Rolfe, Philip et al v. Network Funding LP
ORDER Regarding Jurisdiction. Proof of Diversity Citizenship due 4/10/2014. Plaintiffs may file a surreply brief in opposition by 4/10/14. Signed by District Judge Barbara B. Crabb on 3/27/14. (rep)
IN THE UNITED STATES DISTRICT COURT
FOR THE WESTERN DISTRICT OF WISCONSIN
- - - - - - - - - - - - - - - - - - - - - - - - - - - - - - - - - - - - - - - - - - - - PHILIP I. ROLFE and WAYNE PETERSON,
NETWORK FUNDING LP,
- - - - - - - - - - - - - - - - - - - - - - - - - - - - - - - - - - - - - - - - - - - - Plaintiffs Philip I. Rolfe and Wayne Peterson are suing defendant Network Funding
LP for fraud and violations of the Wisconsin Franchise Investment Law and the Wisconsin
Fair Dealership Law. Plaintiffs allege that they invested “tens of thousands of dollars” to
open “a Network Funding location” in Madison, Wisconsin, relying on defendant’s
representations that “the Madison location would be Plaintiffs’ business to run.” Am. Cpt.
However, they allege that they never obtained an ownership interest in the
business. Id. at ¶ 18. Plaintiff Rolfe says that he “left Network Funding because they
unilaterally changed their business model, which drastically reduced his ability to make
money.” Id. at ¶ 16. Plaintiff Peterson says that defendant “fired” him. Id. at ¶ 17.
Defendant has filed a motion to dismiss the complaint as to plaintiff Peterson’s claims
on the ground that a forum selection clause requires the case to be litigated in Texas, dkt.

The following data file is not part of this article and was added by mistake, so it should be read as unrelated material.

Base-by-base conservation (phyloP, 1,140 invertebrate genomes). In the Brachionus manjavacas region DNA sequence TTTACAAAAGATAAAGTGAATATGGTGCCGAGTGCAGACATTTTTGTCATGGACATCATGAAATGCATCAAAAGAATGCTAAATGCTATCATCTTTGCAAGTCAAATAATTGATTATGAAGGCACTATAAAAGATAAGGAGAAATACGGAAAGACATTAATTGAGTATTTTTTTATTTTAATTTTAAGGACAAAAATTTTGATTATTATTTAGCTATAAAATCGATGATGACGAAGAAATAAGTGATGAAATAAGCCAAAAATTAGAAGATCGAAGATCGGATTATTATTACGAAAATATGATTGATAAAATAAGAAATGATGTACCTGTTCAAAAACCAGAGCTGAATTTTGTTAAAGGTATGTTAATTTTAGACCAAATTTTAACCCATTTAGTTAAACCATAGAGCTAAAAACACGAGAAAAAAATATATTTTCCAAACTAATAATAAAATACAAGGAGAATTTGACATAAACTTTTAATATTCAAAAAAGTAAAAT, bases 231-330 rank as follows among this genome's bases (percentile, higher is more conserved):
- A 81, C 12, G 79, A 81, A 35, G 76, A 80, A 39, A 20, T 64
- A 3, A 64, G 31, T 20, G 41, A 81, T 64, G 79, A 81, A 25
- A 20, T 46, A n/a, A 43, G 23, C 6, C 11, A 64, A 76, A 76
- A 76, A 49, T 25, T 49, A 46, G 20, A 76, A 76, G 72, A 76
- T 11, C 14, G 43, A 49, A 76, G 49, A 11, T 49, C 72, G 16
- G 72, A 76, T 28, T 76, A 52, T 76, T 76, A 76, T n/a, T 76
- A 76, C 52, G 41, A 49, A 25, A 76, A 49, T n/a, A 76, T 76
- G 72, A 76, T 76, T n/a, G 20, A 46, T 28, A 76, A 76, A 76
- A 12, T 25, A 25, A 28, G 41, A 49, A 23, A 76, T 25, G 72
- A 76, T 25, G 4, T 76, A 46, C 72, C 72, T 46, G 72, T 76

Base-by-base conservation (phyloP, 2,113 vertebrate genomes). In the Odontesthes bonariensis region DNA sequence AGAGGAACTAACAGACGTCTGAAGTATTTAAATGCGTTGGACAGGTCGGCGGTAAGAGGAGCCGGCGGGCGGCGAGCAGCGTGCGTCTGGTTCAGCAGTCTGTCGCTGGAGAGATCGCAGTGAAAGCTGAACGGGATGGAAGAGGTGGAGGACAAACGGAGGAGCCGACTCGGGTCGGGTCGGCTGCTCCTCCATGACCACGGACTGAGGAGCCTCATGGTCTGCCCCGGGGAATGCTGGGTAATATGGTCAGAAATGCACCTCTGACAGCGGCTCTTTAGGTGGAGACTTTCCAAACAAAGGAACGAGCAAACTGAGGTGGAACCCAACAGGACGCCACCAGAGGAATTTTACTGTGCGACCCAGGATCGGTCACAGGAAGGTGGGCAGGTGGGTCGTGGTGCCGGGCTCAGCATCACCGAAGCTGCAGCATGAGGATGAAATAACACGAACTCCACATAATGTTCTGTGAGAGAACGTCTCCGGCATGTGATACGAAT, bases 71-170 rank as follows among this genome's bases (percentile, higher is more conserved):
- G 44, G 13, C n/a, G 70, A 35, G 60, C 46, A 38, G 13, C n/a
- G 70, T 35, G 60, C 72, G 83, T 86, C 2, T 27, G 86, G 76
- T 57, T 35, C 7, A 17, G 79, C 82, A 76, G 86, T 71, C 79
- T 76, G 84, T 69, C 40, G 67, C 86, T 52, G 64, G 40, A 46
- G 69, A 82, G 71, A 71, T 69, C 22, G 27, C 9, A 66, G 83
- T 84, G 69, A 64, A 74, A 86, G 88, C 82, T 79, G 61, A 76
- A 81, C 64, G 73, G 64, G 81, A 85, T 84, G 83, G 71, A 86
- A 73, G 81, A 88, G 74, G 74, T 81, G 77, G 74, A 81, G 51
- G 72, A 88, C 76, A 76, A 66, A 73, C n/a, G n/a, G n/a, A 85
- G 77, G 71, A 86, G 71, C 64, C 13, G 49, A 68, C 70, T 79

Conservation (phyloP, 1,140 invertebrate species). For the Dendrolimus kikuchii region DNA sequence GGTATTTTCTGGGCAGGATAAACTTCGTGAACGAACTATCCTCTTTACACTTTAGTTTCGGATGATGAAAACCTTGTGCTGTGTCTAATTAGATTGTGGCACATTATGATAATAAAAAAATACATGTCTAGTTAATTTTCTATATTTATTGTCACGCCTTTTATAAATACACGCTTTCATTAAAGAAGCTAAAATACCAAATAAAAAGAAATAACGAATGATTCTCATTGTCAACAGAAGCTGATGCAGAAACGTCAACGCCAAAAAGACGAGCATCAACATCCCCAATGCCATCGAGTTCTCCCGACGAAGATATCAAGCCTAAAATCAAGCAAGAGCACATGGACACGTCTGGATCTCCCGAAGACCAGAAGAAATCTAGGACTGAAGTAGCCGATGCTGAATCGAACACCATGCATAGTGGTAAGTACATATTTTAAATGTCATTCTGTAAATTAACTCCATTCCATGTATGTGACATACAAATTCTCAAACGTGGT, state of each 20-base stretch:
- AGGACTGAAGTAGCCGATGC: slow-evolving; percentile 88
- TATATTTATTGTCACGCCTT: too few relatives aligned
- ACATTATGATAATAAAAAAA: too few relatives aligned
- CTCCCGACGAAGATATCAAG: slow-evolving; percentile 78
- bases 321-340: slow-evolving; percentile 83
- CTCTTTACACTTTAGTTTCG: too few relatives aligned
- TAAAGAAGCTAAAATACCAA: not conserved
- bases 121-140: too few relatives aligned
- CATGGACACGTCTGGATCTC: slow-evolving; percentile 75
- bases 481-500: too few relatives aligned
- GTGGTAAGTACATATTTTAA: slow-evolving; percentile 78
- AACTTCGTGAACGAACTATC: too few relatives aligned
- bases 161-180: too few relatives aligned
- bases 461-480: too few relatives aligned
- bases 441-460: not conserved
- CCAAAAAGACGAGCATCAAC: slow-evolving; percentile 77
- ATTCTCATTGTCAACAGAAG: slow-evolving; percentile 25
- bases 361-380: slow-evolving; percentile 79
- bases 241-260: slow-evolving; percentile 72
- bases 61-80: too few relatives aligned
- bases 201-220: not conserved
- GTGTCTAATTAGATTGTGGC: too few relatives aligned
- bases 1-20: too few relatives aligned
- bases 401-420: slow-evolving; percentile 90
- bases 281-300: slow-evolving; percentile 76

#12, but there are matters the parties must address before I can resolve that motion. First,
in removing this case from state court under 28 U.S.C. §§ 1441 and 1446, defendant relied
on 28 U.S.C. § 1332 as a basis for jurisdiction. Under § 1332, the proponent of jurisdiction
(defendant in this case) must show that the plaintiffs and defendants are citizens of different
states and that the amount in controversy is greater than $75,000. Although defendant has
met its burden with respect to the amount of controversy, questions remain about diversity
With respect to the amount in controversy, defendant attached an email to its notice
of removal in which plaintiff Peterson itemized more than $100,000 in damages. Dkt. #2-1.
Although defendant did not provide any specific information about plaintiff Rolfe’s damages,
that is not required. Exxon Mobil Corp. v. Allapattah Services, Inc., 545 U.S. 546 (2005)
(supplemental jurisdiction statute, 28 U.S.C. § 1367, permits exercise of diversity
jurisdiction over additional plaintiffs who fail to satisfy minimum amount-in-controversy
requirement, as long as other elements of diversity jurisdiction are present and at least one
named plaintiff satisfies amount-in-controversy requirement).
With respect to diversity of citizenship, defendant says that plaintiffs are “residents”
of Wisconsin. However, an individual’s citizenship under § 1332 is determined not by his
residency, but by his “domicile,” which is “the state in which [he] intends to live over the
long run.” Heinen v. Northrop Grumman Corp., 671 F.3d 669, 670 (7th Cir. 2012). The